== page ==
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Discourse on “re-segregation.”—I am thoroughly convinced that what is wrong with education—its tendency to coerce rather than facilitate learning, its tendency to push people toward accepting the status quo and fitting into the existing social order rather than thinking critically and questioning accepted notions—is wrong for everyone. The implications of these faults of schooling differ depending on one’s position in that social order. Real critical thinking skills are seldom effectively taught since they are hard to measure. We need to be looking at how education will help to prepare young people to be meaningful parts of their community’s future, but to do this, we have to have some sense of what their community’s future is.

The “new economic order” just doesn’t cut it for me. The gap between the haves and the have-nots cannot keep getting wider while we destroy the planet and anger and alienate most of the people in the world by trying to twist every human relationship into something from which a few powerful people can make ever growing profits. We have got to find — no, we have got to create a better way. Schooling should play an important role in this, but not simply by virtue of giving diverse groups opportunities to study with and play with each other. The children of slaves and slave masters sometimes played together, but everyone came to know their place. The fact that they played together did not change the social order then, nor will it now, not unless we take up the task of social change consciously. . . .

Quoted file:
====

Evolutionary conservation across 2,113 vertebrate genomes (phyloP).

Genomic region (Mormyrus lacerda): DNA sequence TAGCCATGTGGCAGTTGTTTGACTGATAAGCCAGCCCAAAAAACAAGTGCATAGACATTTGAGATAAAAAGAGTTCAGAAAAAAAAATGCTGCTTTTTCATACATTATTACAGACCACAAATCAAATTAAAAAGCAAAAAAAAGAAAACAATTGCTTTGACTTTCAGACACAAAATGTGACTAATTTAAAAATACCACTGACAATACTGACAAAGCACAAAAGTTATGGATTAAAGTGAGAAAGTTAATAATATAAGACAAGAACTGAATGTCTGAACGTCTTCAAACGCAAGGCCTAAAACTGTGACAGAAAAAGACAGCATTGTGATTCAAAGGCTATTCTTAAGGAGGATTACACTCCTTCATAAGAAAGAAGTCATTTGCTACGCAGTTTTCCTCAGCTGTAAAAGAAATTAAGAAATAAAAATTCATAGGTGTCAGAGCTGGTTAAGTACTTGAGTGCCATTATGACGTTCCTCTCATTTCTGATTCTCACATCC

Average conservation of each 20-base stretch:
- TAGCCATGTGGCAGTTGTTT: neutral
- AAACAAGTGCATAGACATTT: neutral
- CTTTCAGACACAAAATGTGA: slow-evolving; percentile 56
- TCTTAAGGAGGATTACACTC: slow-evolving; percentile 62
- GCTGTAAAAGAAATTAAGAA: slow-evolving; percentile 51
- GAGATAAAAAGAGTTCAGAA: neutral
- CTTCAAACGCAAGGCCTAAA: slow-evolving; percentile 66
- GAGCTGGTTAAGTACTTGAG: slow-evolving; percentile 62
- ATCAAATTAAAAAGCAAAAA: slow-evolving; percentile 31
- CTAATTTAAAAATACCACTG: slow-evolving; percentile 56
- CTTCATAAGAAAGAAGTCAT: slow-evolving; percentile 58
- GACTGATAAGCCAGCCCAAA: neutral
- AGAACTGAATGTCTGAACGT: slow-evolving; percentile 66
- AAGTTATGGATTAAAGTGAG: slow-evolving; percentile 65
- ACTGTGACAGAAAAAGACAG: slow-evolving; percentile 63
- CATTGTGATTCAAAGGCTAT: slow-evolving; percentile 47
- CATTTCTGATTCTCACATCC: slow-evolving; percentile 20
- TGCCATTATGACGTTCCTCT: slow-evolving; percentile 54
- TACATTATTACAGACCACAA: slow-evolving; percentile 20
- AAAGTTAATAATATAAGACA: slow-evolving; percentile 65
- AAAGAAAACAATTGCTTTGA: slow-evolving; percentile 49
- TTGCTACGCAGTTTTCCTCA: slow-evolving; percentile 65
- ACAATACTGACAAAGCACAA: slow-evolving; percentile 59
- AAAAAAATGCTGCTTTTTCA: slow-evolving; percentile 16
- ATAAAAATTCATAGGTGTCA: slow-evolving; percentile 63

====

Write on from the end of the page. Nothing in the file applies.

Many people might not realize that the young people in Wilmington, NC, whose struggle led to the disturbances that created the Wilmington 10 case in the early ’70s were fighting against the closing of their black school and forced integration. Gary Orfield and Jonathan Kozol learned nothing about the needs and aspiration of blacks from that. Maybe they haven’t even heard about the yearlong school boycott and independent schooling that developed in Hyde County, NC around the closing of black schools due to integration. They would do well to follow me around and talk to some of the folks they dismiss as incapable of advocating for their own children.

I tire of hearing people talk about the resegregation of schools being a betrayal of the struggle for integrated education that required so much sacrifice by so many. I was one of those who sacrificed a portion of my youth in that effort. Ed Whitfield. A Different View on School Desegregation.— Huffington Post